39. This appears to be the real point of decision in this case; and if this is so, there is nothing which conflicts with the Privy Council decision or the other cases above quoted. In the case of Mahomed Ibrahim v. Morrison (I. L. R., 5 Cal., 36), reference was made to a class of cases which supported the proposition that when limitation is pleaded in respect of lands, which are either in a jungly or unculturable state, it is for the defendant to establish his plea by proving adverse possession for more than twelve years; and it was held, that that proposition could not be applied to land brought under cultivation; but that, in this latter case, the plaintiff, in order to get over the plea of limitation, must at least establish, that either the land in suit formed within twelve years or was not in a fit state of cultivation within that period. It is not very clear whether this was a re-formation on the old site, and no question appears to have arisen as to which party was entitled to the site before the formation of the chur.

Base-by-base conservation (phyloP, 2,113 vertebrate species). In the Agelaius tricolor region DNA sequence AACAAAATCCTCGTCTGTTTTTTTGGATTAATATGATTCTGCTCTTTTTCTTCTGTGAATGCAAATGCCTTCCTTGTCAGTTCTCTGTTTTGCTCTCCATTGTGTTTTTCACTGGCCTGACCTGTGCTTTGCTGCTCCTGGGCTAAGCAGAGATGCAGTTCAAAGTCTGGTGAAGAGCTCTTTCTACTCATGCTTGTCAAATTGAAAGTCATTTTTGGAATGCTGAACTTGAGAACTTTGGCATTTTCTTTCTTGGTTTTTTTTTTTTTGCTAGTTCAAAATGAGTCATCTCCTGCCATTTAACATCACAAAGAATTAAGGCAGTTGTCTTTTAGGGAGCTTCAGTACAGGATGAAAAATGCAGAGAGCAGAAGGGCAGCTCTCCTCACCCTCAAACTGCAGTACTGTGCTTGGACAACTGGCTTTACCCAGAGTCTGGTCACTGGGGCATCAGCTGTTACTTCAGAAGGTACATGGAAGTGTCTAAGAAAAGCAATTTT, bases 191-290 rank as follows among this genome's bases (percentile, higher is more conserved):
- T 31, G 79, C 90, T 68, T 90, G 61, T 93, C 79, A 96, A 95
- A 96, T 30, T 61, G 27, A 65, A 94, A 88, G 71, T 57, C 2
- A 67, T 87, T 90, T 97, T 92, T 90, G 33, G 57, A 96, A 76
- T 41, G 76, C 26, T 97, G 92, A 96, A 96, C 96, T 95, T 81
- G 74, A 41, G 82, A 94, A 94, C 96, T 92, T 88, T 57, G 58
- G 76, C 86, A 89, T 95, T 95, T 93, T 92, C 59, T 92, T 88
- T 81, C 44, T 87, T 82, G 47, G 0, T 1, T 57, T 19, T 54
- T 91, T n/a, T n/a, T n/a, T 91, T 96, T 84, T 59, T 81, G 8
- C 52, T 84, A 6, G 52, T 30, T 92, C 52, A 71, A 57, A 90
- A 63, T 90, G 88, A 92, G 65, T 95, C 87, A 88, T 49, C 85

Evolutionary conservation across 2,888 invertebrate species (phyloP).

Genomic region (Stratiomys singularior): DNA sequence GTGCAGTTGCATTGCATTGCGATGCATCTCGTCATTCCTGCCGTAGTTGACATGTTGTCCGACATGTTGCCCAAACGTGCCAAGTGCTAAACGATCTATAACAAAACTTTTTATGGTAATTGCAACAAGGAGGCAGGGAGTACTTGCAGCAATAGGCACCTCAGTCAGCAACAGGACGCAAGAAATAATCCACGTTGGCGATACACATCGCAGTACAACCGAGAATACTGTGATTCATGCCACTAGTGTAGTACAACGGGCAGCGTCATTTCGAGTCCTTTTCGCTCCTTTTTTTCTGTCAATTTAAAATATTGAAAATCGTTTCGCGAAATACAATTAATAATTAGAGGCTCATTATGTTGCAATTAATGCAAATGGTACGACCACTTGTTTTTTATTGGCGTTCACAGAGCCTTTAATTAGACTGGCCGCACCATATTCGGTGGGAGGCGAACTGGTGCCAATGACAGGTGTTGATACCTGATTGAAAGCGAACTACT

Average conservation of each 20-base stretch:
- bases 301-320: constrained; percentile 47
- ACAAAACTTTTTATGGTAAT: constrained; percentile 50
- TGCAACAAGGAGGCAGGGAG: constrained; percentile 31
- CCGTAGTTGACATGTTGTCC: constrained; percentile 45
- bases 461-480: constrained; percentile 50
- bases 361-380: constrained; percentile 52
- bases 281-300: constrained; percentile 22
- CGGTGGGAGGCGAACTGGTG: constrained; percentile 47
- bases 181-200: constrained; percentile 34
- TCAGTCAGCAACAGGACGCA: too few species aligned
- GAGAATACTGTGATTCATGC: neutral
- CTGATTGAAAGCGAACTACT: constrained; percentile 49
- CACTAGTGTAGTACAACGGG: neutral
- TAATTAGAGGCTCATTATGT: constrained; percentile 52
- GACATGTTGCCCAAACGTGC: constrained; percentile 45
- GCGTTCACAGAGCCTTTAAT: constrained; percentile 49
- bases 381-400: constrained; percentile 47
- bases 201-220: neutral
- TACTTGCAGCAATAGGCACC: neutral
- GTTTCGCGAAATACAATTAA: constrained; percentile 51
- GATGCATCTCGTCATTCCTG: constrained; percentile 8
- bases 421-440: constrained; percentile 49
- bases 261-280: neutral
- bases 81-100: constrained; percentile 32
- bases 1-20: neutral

40. It appears to me, that none of these cases are in conflict with the principle which I have above adverted to, as deducible from the Privy Council case, and the other cases bearing upon the same point. If otherwise, the decisions which are in conflict with the Privy Council case must be taken to have been overruled by it. The conclusion to which I am then led is, that the burden of proof has, in this case, been improperly laid upon the plaintiffs, and that it' should have been laid upon the defendants; in other words, that it is for the defendants to show that, as alleged by them, the lands were re-formed twelve or more years before the institution of this suit, and have since been in their possession. His Lordship then discussed the evidence and concurred in reversing the decree of the Subordinate Judge as to plot B.